On Saturday 20th September Claire, Felipe (Claire’s partner), Hannah, Elisha, Elisa, Lizz, Ed, Danielle and Ryan ventured out to an unusually quiet and chilly Gatwick Airport to take a 3 and half hour plane journey to an airport of the opposite temperature on an unknown island slap-bang in the middle of the Atlantic Ocean. We were greeted with fistbumps from the multi-talented Felipe and quiet hellos from everybody else. After check-in, the bonding began through duty-free, where we had an hour of free roaming, in which many pounds were spent on Superdry items. After some last minute seat swapping before we reached the gate, we boarded our plane which would whisk us away from the dreariness of England, to the unknown shores of the Azores.The flight was comfortable and very smooth; for Ed it was his second time on a plane and had no clue what was going on for the most part, which made the inflight entertainment even better than the existing Paranorman on a 6 inch screen.
Flying for a few hours without being able to move around much actually had its perks as we were able to get to know each other better, this is the time when Danielle and Hannah began their friendship, along with Elisa and Elisha (confusing, I know), for the people who had known each other for a few years, and for the people who hadn’t met anyone before. We landed not long after 4pm local time and after a short trip through the humid air of Ponta Delgada, we passed through security and baggage claim, finally reaching our companions for the week, lead by Tania, along with two of the four Hugos, Tiberio, Diogo, Helena, Carlos (our driver), Sofia, Rita and Ruben, a wrestling enthusiast. We were all introduced and lead to our chauffeur driven minibus, which took us straight to the doors of our Hostel. Shortly afterwards, we were sent to our rooms to unpack and told to meet in a small outbuilding nearby, where we were told what would actually be happening this week, involving lunches and dinners at Tasca, a bustling little restaurant in the centre of Ponta Delgada, the capital of Sao Miguel. The dinner at Tasca was fish based, which didn’t please the palates of some of our party, so we were lucky enough to be prepared some thinly sliced and fried potatoes with steak, much to our delight! This was our first real chance to get to know our Azorean partners, although one table was occupied entirely by Brits while the others were populated with natives. Among the tables was a piano, which would end up being the centrepiece of our dinnertime bonding, much to the other diners’ annoyance…
So, onto our first full day in a new world. We woke up to the sound of aeroplanes and mad Russians trying to wash in silence, needless to say, their attempts were in vain as they woke me up early!. After a welcome shower, we left for breakfast in the canteen downstairs, where we were served a basic breakfast, which was all we needed. I was the first to wake up and so had the quietest breakfast ever with the sun shining through the huge doors to the garden. I was eventually joined by Ed, my roommate, and Lizz, followed by Claire and Phil, then Elisa and Elisha, then finally Danielle and Hannah.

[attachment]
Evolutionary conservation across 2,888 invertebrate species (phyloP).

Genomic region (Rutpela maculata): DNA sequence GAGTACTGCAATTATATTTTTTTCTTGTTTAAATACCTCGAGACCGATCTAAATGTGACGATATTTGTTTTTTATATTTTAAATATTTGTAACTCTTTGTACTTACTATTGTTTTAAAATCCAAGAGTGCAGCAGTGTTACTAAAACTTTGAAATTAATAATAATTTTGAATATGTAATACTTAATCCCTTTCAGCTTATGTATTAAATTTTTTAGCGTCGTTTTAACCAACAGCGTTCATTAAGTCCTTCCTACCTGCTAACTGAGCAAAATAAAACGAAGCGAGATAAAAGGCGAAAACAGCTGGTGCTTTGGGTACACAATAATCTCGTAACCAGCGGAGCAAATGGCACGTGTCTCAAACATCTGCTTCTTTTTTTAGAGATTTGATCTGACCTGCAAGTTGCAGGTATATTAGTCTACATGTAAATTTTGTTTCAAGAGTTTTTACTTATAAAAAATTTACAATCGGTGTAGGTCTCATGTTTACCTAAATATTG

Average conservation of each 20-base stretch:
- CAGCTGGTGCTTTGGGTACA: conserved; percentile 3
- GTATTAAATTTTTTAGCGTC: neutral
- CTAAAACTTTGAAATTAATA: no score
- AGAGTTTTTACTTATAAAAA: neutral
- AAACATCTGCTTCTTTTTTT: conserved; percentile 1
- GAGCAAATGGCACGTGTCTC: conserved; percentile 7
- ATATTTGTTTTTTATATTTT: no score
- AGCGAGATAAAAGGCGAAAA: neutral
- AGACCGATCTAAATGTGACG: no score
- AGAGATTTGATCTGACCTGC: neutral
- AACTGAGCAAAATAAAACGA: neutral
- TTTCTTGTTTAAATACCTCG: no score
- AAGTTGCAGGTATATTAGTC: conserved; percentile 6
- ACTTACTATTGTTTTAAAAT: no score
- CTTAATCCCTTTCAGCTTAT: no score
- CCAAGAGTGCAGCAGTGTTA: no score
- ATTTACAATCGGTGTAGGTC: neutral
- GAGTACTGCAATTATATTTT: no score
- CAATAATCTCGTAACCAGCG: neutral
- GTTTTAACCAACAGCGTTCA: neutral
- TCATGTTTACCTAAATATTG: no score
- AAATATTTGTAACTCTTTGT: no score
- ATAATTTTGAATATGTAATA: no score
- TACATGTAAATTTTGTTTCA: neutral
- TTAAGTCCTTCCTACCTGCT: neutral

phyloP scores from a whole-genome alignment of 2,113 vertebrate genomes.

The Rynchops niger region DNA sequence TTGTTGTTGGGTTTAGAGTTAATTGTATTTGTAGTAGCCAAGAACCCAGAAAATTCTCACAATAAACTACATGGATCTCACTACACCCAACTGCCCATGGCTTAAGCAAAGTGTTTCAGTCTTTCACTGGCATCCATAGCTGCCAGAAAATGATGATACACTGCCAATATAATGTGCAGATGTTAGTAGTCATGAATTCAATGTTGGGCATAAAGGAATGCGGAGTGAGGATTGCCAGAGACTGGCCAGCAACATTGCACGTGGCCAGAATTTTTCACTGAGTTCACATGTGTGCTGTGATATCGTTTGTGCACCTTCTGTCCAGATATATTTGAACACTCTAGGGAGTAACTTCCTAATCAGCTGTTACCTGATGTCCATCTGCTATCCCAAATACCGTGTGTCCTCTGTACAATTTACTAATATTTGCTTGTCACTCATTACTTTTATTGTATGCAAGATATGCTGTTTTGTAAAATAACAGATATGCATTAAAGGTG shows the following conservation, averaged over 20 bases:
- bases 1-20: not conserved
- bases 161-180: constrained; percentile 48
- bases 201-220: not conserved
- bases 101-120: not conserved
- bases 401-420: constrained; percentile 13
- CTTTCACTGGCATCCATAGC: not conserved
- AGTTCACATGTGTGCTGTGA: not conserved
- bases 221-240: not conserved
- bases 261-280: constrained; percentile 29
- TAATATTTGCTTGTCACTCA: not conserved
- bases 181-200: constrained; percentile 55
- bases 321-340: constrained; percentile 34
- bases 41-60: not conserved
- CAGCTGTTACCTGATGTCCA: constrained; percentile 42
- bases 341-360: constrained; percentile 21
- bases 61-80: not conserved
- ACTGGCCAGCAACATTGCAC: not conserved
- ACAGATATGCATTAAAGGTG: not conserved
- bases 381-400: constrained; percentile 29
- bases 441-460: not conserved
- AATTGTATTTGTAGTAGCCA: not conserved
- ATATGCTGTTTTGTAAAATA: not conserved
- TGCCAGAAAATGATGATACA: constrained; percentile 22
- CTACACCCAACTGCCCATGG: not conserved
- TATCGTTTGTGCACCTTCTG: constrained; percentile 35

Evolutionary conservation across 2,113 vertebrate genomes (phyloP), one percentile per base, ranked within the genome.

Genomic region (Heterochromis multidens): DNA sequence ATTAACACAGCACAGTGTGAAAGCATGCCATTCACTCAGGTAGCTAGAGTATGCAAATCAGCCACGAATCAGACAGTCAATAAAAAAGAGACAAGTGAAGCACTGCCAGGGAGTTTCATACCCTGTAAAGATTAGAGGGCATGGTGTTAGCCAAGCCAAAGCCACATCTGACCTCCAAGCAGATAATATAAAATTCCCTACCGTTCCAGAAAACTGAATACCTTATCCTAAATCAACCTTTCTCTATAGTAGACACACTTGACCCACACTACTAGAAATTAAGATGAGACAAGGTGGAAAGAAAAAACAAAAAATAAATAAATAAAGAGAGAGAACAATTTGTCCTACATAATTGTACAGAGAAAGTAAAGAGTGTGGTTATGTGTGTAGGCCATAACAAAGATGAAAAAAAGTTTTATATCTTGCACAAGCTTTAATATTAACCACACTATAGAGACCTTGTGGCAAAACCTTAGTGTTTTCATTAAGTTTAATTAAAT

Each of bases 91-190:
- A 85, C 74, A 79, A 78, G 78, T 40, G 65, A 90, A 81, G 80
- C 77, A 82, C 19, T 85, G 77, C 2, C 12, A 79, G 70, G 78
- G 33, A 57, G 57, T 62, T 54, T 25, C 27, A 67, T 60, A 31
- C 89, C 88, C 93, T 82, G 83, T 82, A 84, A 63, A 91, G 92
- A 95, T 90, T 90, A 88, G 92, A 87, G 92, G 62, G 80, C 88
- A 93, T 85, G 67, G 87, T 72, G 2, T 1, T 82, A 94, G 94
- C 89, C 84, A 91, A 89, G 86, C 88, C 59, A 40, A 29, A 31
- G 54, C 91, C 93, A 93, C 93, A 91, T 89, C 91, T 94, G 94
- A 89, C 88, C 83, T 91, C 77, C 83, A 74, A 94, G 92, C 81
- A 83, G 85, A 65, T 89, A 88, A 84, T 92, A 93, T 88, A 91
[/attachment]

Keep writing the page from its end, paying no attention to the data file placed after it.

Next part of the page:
After the hostel’s breakfast (which was very nice- cereal, juice, bread, ham- all the good stuff), we met up with our newfound Azorean friends to explore the extensive gardens next to the hostel. Each of us paired up with someone from a different culture to our own and discussed things about ourselves such as what makes us happy, whereabouts we lived in our countries and general things like that. After this, we were provided with crackers and Sao Miguel’s own fig jam (which is honest to God the nicest thing I’ve ever tasted… I brought some back home with me but quickly ran out of supply) at the youth hostel where we did a small presentation about our partners. Ice was broken.
Monday was when we all experienced one of the most beautiful places on the planet: Sete Cidades (Portuguese for Seven Cities), named due to the six extinct volcanoes situated inside one massive caldera. Climbing in the minibus through the fog, we reached the crater rim, next to an abandoned hotel, overlooking the blue and green lakes situated within the crater. After many selfies had been selfied and panoramas had been panorama’d, we were sent down into the crater to the water’s edge, where we met everybody from the previous day, along with the third Hugo and Nelson, our guide for the day. Icebreaker (a game which helped us all to break the metaphorical ice between us) involved mass circular confusion and hand holding. We were then split into teams for our first Peddy Paper, a game where you were given clues to find locations around the location without using GPS, as this involved actual human to human communication! I was teamed with Ed, Diogo and a Hugo, and we had an hour to find as many of the locations on the list as possible. Well I’ll cut to the chase, my team lost, only finding 2 locations, but we took the hour to explore the village on our own terms. Another short hop on the minibus took us to a picnic area next to Lagoa Verde, on the crater rim, where we had crates full of sandwiches and biscuits and cakes prepared by Miguel and Helena. We all ate and explored our surroundings, while Helena gave a mini Portuguese lesson. Next was a short but beautiful journey out of the crater to the coast, and onto our next location: Candelaria. Here was where we’d spend a few days preparing our performances relating to youth culture in the European Union. We spent the rest of that day working on ideas and playing table football, losing 95% of the numerous intense games.